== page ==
• I would not be surprised if Chris Kelly’s past year on the festival circuit influenced the creation of this piece on SNL, but this skit nails it. Been there, both as moderator AND audience member. So good.
    • A beautiful tea towel with an important message.

Movie & Menu: Gosford Park (2001)

First, I must confess something.

It’s possible that the first time I watched Gosford Park, I fell asleep on the couch halfway through it. And it’s also possible that the last time I watched this great film, I also fell asleep. They were typically nights where I already had spent about 60% of my day watching films. It happens. But I’ve watched the entire film – which one of E’s favorites – without snoozing at least once. It’s a favorite in our household and he picks it often on his night.

Ok, now that my secret is out, let’s talk about Gosford Park.

Before “Downton Abbey”, there was Gosford Park. This 131 minute drama takes place in a lavish 1930s English country house. The McCordle family is hosting a weekend shooting party and their wealthy guests arrive with their servants in tow. Everyone has something to hide. Everyone is reminded of their “place”. At some point during the weekend, a murder occurs, startling the guests and servants. This upstairs/downstairs story transforms into a murder mystery as secrets are revealed and suspects are considered.

Robert Altman, who was in his mid-70s when he directed Gosford Park, was a remarkable filmmaker. His work is filled with amazing ensemble casting and performances (Nashville and M.A.S.H. are two that come to mind) and complex scenes. He was known to have natural dialogue in his films and when you watch these scenes unfold it’s like peeling back onion layers. Characters speak over each other, layering and weaving together context, clues and feelings. It’s amazing to watch as you realize how challenging this type of filmmaking can be to achieve.

This style plays out again in Gosford Park. To start, the cast is insane and far too talented: Helen Mirren, Kristin Scott Thomas, Bob Balaban, Michael Gambon, Kelly Macdonald, Clive Owen, Emily Watson, Ryan Phillippe and Stephen Fry. Our favorite, however, is Maggie Smith as Constance Trentham. Her sass and one liner delivery are the BEST. This ensemble perfectly crafts party conversations and gossip. The movement from both actor and camera are carefully staged revealing details and clues. Every time E and I watch this film, we find ourselves following a different character in a scene and (more so for me) catching something I missed before.

The actions leading to murder are methodical and humor is sprinkled throughout, making this film elaborate both on screen and on the page. Gosford Park was nominated for a slew of Academy Awards in 2002, winning for Best Writing (Written Directly for the Screen). Screenwriter Julian Fellowes went on to write and create “Downton Abbey”.

As you may expect with a weekend long party, various scenes in the film involve food. One of my favorite moments is the Bloody Mary that drops during the post-hunt brunch: a great visual hint of the looming murder to come.

As I was thinking about what meal would pair nicely with this film, it seemed fitting to pick something as creative (and possibly complex) as the film: roasting a small quail (or dove or other small game bird). But if you’re like me and you’re stuck in a city like Los Angeles, where game hunting is not exactly the norm, AND you don’t have a slew of downstair servants, go pick up a rotisserie chicken at Vons or Whole Foods and make it easy on yourself. After all, you must make sure you don’t exhaust yourself beforehand. Otherwise you may not find out who dun’ it!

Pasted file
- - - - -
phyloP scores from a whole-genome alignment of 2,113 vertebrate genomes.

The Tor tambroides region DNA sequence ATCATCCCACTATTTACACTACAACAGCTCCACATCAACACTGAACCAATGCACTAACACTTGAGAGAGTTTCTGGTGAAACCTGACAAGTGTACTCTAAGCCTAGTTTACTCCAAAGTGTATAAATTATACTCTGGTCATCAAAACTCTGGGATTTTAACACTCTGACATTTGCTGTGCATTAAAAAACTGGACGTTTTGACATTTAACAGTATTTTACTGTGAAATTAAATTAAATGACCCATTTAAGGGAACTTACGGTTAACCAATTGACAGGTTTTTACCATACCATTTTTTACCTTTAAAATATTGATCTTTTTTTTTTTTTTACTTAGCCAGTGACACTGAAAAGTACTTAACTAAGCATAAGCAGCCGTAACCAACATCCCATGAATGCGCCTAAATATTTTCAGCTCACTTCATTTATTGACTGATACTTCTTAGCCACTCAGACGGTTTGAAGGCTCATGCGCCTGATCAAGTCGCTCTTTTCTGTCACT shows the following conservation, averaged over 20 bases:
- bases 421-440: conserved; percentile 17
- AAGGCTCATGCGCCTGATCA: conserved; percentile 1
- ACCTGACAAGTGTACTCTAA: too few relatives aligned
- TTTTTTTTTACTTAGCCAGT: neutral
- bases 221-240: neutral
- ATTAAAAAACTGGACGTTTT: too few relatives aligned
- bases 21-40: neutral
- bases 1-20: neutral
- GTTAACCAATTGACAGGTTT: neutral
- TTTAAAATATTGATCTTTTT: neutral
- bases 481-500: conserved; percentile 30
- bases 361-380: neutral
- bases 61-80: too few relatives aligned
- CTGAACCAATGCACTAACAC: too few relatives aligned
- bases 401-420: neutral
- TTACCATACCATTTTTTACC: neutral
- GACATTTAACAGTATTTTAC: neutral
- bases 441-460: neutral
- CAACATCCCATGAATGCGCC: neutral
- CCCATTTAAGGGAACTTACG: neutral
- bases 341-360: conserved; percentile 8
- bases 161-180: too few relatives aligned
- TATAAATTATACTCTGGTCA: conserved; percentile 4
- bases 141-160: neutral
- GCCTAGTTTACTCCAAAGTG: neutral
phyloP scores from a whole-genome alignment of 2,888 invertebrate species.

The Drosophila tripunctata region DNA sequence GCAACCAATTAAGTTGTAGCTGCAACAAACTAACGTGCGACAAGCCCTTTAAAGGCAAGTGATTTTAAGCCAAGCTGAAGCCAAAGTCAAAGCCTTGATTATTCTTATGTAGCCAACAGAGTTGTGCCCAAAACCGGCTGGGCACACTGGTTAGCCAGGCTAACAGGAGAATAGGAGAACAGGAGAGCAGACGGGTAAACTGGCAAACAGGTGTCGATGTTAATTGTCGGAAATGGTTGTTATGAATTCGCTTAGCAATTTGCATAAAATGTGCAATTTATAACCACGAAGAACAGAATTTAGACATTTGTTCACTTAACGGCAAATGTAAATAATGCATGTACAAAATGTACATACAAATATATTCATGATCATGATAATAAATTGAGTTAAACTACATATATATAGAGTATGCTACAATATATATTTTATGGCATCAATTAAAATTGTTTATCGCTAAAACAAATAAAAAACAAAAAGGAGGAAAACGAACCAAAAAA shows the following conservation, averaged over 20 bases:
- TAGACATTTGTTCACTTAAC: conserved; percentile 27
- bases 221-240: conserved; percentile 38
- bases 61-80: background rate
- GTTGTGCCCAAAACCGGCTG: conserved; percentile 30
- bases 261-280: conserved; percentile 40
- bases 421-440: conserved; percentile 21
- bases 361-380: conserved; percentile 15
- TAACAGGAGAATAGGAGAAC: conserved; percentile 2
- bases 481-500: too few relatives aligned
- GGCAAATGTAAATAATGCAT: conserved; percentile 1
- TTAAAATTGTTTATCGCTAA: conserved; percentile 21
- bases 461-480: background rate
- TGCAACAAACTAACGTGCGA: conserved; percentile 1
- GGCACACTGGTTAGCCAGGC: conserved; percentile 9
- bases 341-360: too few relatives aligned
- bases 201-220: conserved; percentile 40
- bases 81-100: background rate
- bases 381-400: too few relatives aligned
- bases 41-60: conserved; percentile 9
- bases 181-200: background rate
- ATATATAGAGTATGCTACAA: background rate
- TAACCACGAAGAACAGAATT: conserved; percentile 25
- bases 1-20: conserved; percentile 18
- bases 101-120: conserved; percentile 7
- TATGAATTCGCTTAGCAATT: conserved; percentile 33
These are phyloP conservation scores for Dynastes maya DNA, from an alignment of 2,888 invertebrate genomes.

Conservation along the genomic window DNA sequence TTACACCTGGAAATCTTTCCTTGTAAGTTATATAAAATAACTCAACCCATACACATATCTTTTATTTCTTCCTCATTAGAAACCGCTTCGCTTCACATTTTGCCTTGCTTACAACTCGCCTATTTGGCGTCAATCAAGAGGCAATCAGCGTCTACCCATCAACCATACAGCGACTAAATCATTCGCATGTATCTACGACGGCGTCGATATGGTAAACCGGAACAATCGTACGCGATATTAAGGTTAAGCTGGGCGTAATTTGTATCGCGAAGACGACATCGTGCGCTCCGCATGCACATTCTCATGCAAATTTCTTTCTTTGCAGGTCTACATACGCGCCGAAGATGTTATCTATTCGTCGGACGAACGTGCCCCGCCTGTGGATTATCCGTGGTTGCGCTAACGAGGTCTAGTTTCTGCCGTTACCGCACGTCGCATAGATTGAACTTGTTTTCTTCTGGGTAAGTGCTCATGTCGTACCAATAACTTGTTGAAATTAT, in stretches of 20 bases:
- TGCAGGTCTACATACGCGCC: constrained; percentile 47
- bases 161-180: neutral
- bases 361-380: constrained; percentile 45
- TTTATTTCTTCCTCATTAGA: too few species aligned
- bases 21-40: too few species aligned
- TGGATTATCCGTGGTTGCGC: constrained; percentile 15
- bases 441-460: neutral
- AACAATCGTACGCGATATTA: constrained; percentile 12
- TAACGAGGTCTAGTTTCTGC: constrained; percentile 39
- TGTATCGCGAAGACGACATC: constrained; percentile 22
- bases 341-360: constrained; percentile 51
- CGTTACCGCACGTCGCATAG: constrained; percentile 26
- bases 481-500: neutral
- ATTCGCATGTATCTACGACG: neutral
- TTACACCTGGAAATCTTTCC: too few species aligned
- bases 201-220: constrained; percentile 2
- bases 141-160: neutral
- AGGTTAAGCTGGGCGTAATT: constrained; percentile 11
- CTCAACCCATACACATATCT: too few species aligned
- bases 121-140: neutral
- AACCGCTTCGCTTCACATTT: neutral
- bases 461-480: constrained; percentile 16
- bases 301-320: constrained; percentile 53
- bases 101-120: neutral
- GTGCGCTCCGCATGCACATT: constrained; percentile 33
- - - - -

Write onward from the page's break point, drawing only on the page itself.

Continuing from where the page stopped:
Roasted Small Game Bird
From Joy of Cooking

All small birds, except coots, should be dry plucked. To use the entrails after cooking, sieve or chop the intestines and flambé them briefly in brandy.
Small birds should be barded or you may wrap them first in fig or grape leaves. All lend themselves to roasting and skewering or broiling from 3 to 10 minutes.

Preheat oven to 450°
Bard, 6 small game birds
It is not necessary to stuff them, although a few peeled grapes or bits of celery or parsley may be tucked inside and discarded later. Place in the pan with the birds:
1 Tablespoon butter
Bake the birds about 5 minutes.
Reduce the heat to 350° and bake them 5 to 15 minutes longer, according to their size.
Timing in general varies from woodcock, 8 to 10 minute, to quail, unstuffed, 10 to 15 minutes; to stuffed, 15 to 18 minutes.

Have you seen Gosford Park? What movies do you ALWAYS fall asleep in? Did you try roasting a bird?

-Watch Gosford Park on Amazon, iTunes or add to your Netflix queue. (Support your local rental store if you can!)-

Shorts & Snacks: Bacon & God’s Wrath (2015)

Bacon is on the list of my favorite foods. A no-brainer. Breakfast, lunch, dinner or just a bacon snack. If I can include bacon in a meal I will certainly try. The how-much-bacon-is-too-much-bacon struggle is real.

So when filmmaker Sol Friedman created his last short film Bacon & God’s Wrath, I was immediately intrigued by the title. I’ve been a fan of Sol’s work for sometime now, sharing some of his unique blend of live-action and animation shorts at festivals over the years. Bacon is a turning point for his work however. It takes a personal story of faith, throws in some creative animation and becomes an exciting piece of documentary art. The Sundance jury that year thought so too, awarding it with the jury award for non-fiction.

Take a few minutes, take out a bacon snack and enjoy this short. I guarantee you’ll never think of bacon the same way again. Feel free to share you thoughts in the comments!

Bacon & God’s Wrath
Directed by Sol Friedman
2015 / 9 minutes / Canada
A 90-year-old Jewish woman reflects on her life’s experience as she prepares to try bacon for the first time.